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Islamic Democracy: Is Democracy Compatible with Islam?

The debate over the compatibility of Islam and democracy has reemerged. There have been several events throughout the Islamic world that have renewed people’s interest in the debate. Tunisia’s President Kais Saied has rolled back the country’s hard-won democracy.

As a result, experts have raised questions about the success of Arab Spring. The Taliban government in Afghanistan has completed a year since it took over. They have not held any elections and there are no signs they will allow for any democracy in Afghanistan.

Further, despite Joe Biden’s campaign rhetoric against the authoritarian rulers of Saudi Arabia, he recently visited Saudi. Biden met Saudi Arabia’s de facto leader Crown Prince Mohammed bin Salman (MBS) without any mention of democracy. Biden wrote an op-ed in The Washington Post explaining why he was visiting Saudi Arabia.

America seems to have accepted that Saudi rulers are not going to change. Therefore, the US seeks to promote its interest in the autocratic regime in Saudi. One wonders, what happens to America’s promotion of democracy when it comes to the Middle East? America likes to be known as the promoter of democracy. However, in the Middle East and various other regions, it prefers autocratic regimes. In the case of the Middle East, perhaps the West thinks that democracy is not compatible with Islam. However, it is not entirely true. Islam is inherently democratic.

The Middle East and Democracy?

A consensus is emerging among experts that the primary inhibiting factor of democratization in the Middle East is the “resource curse”. However, some people still chose to blame Islam for being inconsistent with democracy because most Middle East countries are Muslim majority and autocratic. More to the point, , it is well-known that the bulk of Midde Eastern leaders are more answerable to foreign powers, e.g. the U.S., than to their own masses, and value the “legitimacy” that comes from foreign acceptance more than which results from their people’s acceptance.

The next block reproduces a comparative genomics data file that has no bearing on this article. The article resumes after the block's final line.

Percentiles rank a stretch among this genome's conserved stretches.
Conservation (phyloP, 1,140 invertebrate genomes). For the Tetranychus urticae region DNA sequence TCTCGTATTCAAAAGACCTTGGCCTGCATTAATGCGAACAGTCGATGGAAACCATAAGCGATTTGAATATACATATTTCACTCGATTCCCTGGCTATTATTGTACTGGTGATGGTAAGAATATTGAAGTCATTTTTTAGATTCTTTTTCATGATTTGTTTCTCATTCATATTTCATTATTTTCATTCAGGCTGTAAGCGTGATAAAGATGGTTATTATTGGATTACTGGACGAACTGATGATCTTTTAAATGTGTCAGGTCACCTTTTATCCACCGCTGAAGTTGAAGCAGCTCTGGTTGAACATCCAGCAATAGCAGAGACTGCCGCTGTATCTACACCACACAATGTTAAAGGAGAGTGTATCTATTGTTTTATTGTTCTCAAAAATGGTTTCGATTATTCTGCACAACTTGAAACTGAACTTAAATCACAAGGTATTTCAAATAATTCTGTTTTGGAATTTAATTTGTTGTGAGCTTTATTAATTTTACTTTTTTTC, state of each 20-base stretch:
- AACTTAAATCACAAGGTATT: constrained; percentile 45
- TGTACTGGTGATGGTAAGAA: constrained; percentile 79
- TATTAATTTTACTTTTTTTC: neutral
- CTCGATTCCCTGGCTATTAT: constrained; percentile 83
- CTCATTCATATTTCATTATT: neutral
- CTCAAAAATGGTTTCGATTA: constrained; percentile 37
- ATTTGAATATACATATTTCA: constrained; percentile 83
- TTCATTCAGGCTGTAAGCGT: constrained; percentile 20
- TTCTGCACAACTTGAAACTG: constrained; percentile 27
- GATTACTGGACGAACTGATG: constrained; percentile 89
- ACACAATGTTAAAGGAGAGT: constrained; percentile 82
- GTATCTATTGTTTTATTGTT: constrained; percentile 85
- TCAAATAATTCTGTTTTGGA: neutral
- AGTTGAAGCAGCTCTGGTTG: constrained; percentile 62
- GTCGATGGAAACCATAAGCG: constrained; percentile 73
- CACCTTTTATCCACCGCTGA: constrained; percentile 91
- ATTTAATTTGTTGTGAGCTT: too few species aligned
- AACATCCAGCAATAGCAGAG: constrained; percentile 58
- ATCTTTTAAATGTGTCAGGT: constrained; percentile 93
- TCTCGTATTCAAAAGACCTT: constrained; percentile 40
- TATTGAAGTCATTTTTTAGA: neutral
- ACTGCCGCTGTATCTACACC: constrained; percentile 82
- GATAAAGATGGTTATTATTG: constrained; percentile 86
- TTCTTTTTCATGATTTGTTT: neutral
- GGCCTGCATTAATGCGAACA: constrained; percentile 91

No one is gainsaying the fact that dictators of Muslim majority countries exploit Islam to justify their autocratic rule. However, their justification must not be extended to claim that democracy itself is inconsistent with Islam.

Iqbal’s Islamic Democracy

Dr Mohammad Iqbal, a renowned Islamic political thinker, came up with the argument that democracy is not only thoroughly consistent with Islam but is also an important aspect of it. Iqbal argued for an Islamic democracy. He argued that the Islamic democracy would not only face up to but also address the challenges of Western democracy.

For Iqbal, democracy was how it ought to be and not how it is in the West.

In his opinion, democracy provided more space to accommodate the wishes and aspirations of most of the people. If the principles of Islam are applied to the Western democracy, it can become more democratic. Iqbal was aware that democracy cannot solve all modern problems. However, he believed that it could be refined to at least to overcome some of these problems. He wrote:   democratic government has attendant difficulties but these are difficulties which human experience elsewhere shows to be surmountable”.

Loyalty to God, not to Thrones

In connecting democracy and Islam, Iqbal rejected the idea of the separation of religion and state. Laying out his vision of Islamic democracy, he based it on two important legal tools in Islam – Ijtihad and Ijma. Iqbal describes Ijtihad as “to exert with a view to form an independent judgment on a legal question”. While Ijma means a consensus on a legal opinion.

Ijma, in Iqbal’s opinion, is “perhaps the most important legal notion in Islam. It could be transformed into a permanent legislative institution. Since Ijtihad “vigorously asserts the right of private judgement”, it would be fitting to transfer the power of Ijtihad to a legislative assembly which until now remained in the individual representatives of different schools.